[resending; first one seems to have vanished]
| C'mon, David, you sound like one of those "guarantee me nothing will ever
| happen" whiners, and I KNOW that's not you.
Sorry if I came off that way, Chuq. There are loud flag-wavers here for
getting one's own domain as, even if imperfect, still indisputably superior
in every way to any alternative. My point is not that having one's own
domain leaves some problems incompletely solved and ergo one should throw
out the baby with the bathwater; rather it is that there actually are some
aspects in which -- and some people for whom -- a forwarding service has the
advantage over a personal domain, that it's not always the cut-and-dried
no-brainer decision that certain parties found it to be for them and thus
assume that it is for all humanity. I readily agree, as I'll elaborate in
my response to JC Dill, that someone who has a separate business purpose for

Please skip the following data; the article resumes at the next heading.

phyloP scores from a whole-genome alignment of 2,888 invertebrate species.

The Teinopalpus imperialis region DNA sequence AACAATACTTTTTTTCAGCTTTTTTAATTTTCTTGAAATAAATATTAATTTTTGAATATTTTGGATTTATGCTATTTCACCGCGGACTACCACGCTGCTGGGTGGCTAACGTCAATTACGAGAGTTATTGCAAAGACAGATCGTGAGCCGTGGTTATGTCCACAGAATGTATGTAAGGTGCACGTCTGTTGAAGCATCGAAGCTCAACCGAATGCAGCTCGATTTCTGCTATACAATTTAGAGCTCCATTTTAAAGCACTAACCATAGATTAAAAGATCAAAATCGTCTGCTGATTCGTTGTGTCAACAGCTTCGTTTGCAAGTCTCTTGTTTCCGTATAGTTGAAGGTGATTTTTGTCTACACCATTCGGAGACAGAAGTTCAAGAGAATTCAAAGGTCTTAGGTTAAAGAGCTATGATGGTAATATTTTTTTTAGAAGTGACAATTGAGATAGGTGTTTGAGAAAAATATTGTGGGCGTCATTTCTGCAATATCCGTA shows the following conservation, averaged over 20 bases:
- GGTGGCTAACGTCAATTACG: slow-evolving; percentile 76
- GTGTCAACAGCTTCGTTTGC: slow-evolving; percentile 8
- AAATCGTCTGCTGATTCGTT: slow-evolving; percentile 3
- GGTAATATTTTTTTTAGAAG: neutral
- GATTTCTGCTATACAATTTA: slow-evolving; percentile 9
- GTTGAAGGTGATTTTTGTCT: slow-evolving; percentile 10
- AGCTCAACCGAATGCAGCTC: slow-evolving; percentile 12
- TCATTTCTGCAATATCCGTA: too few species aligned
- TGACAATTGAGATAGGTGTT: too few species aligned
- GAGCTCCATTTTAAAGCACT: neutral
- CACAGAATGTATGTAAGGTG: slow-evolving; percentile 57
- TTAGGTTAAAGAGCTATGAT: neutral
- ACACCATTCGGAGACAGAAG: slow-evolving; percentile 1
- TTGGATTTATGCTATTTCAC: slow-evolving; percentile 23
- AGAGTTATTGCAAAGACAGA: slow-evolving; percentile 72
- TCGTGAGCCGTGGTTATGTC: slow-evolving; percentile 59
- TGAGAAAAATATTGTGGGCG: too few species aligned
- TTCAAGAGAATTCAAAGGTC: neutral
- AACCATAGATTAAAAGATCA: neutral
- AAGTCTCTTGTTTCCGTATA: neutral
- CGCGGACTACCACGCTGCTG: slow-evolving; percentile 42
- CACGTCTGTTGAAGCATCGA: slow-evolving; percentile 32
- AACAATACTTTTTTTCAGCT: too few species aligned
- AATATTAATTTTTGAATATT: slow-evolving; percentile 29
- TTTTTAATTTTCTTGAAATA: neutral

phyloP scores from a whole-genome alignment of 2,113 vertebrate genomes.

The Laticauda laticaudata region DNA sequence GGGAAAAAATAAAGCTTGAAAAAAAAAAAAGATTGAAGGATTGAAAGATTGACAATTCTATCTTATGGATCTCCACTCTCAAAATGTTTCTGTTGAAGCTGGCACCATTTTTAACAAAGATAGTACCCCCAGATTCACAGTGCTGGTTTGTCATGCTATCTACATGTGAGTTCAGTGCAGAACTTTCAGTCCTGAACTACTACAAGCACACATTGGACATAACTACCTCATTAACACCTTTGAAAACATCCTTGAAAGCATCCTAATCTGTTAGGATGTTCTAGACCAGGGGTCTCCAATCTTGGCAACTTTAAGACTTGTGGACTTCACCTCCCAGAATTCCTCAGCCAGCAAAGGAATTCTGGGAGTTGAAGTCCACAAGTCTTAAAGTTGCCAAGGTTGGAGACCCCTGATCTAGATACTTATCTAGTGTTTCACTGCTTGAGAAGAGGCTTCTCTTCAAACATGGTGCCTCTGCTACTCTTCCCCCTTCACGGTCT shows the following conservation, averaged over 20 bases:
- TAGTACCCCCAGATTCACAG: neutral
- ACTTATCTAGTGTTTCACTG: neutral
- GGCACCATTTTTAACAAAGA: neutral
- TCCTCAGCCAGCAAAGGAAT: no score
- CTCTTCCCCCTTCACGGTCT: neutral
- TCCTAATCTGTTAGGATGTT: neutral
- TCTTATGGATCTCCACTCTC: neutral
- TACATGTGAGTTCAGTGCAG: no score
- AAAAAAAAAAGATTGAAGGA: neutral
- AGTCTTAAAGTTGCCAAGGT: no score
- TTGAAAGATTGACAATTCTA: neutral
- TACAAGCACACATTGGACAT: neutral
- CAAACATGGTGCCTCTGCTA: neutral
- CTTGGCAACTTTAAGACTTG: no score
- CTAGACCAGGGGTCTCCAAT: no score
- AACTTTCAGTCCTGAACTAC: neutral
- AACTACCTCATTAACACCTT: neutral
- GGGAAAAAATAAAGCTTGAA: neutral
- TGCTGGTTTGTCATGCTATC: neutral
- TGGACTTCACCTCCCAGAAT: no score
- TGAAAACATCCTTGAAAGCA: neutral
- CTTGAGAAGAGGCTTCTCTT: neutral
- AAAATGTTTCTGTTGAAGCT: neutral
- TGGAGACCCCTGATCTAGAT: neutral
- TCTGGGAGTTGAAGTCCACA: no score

licensing a domain name is already putting up with those problems anyway and
might as well use that domain for a permanent personal email address as
well; but if there is neither a business purpose nor a pressing vanity need
to have one's own domain the scale just might tilt in favor of a forwarding
service or a big publicly accessible provider. It does for me; it does for
quite a few others I know.
You said of having one's own domain,
| It's all about knowing what you're getting into and managing your risks.
The same applies to making the decision in the first place.